This newsletter has repeatedly emphasized historical context and continuity in understanding technological developments and effects. Continuity features prominently again this month, and not just in AI and military technology. Zephyr Teachout’s insightful article on algorithmic personalized wages brings me back to my undergrad microeconomics courses: a technologically new way for companies to capture all the surplus between buyers and sellers, in this case for labour. Which fits very well with Teachout’s focus on labour solidarity and how it atomizes the workforce and transfers power to the boss.
Also on the old is new again front is the Fast Company interview with Lee McGuigan, author of Selling the American People: Advertising, Optimization, and the Origins of Adtech, which reminds us that just as companies have always been interested in capturing consumer surplus, ad companies have always been interested in the ability to target advertising and predict behaviour.
For those interested in digital regulation, we have two very relevant pieces for you. Australia and Australian academics are at the forefront of tech-regulation issues, so the ARC Centre of Excellence for Automated Decision-Making and Society (ADM+S) symposium on automation and regulation promises to be worth your time. Sticking with the theme of regulation, Asaf Lubin joins the Lawfare podcast to discuss the regulation of commercial spyware.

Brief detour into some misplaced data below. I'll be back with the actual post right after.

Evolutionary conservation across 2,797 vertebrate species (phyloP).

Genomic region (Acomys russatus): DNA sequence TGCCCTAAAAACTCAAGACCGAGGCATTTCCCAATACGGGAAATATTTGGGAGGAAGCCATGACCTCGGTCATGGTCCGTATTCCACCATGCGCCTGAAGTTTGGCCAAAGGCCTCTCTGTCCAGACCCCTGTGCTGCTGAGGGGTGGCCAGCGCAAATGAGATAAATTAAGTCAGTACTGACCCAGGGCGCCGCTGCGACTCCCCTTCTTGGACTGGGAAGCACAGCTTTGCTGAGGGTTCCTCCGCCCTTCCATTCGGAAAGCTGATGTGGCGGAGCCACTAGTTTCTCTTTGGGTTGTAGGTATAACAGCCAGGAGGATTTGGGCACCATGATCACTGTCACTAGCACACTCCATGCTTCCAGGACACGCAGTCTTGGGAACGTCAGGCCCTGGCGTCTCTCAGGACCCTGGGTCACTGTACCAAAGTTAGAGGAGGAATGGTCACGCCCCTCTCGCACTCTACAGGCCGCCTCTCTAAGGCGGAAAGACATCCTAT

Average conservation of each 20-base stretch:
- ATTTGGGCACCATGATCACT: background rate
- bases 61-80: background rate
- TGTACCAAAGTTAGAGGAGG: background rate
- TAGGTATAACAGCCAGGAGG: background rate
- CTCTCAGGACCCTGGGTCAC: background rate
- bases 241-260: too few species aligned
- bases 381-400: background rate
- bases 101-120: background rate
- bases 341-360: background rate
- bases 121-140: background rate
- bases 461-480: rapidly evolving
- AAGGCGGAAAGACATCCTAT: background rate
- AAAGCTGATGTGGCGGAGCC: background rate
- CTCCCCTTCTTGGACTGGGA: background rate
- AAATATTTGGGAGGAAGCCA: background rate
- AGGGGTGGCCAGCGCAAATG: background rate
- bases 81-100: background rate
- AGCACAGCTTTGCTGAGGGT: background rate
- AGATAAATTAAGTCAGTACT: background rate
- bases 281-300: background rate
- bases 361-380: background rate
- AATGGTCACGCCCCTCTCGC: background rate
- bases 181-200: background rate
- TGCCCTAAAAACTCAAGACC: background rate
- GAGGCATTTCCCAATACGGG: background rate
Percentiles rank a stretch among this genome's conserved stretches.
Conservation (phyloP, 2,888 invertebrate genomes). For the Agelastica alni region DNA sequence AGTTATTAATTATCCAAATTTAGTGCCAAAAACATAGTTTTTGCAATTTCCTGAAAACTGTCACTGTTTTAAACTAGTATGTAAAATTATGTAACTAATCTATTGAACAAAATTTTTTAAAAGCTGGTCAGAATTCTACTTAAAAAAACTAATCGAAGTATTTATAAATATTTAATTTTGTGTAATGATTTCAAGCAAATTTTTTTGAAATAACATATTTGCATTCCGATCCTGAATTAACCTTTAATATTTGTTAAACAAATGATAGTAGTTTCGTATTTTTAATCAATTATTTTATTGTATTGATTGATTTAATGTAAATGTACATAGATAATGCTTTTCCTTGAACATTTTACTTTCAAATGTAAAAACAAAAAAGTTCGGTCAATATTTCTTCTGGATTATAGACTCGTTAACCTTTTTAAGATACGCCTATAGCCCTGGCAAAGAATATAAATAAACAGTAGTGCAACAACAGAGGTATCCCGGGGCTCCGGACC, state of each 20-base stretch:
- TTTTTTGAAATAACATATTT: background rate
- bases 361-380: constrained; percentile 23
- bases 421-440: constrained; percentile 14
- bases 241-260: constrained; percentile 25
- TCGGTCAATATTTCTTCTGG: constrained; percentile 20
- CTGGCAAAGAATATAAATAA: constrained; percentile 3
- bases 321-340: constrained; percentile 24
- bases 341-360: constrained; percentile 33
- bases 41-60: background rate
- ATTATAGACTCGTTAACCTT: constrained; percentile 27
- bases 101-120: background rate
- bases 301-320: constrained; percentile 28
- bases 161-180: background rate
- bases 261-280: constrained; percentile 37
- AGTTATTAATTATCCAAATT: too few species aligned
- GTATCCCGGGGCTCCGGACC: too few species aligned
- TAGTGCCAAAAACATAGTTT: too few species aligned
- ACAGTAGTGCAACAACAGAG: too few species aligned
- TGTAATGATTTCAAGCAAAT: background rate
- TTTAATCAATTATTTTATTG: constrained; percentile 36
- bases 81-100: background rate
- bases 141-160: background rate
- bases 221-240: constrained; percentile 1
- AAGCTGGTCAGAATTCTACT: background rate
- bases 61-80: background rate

We also have an interesting-looking discussion out of London over the effect of AirBnB on communities that takes on greater resonance with the news that New York City is restricting all AirBnB rentals to residences where the host is present, and limiting guests to two people.
Finally, and personally speaking, Andrew Stokols’ article on an alternative imaginary of the smart city, was remarkably timely. I recently attended a play about the Google company Sidewalk Labs’ attempt to build a smart city in Toronto. Its top-down driving forces were the opposite of the grassroots ideas that underlie the concept of “insurgent digital citizenship” emerging from the 2019-20 Hong Kong Anti-ELAB protests. Stokols’ article is a welcome reminder that technology, like language, can be deployed in different ways to different – perhaps even democratic – ends, and that there are always alternatives.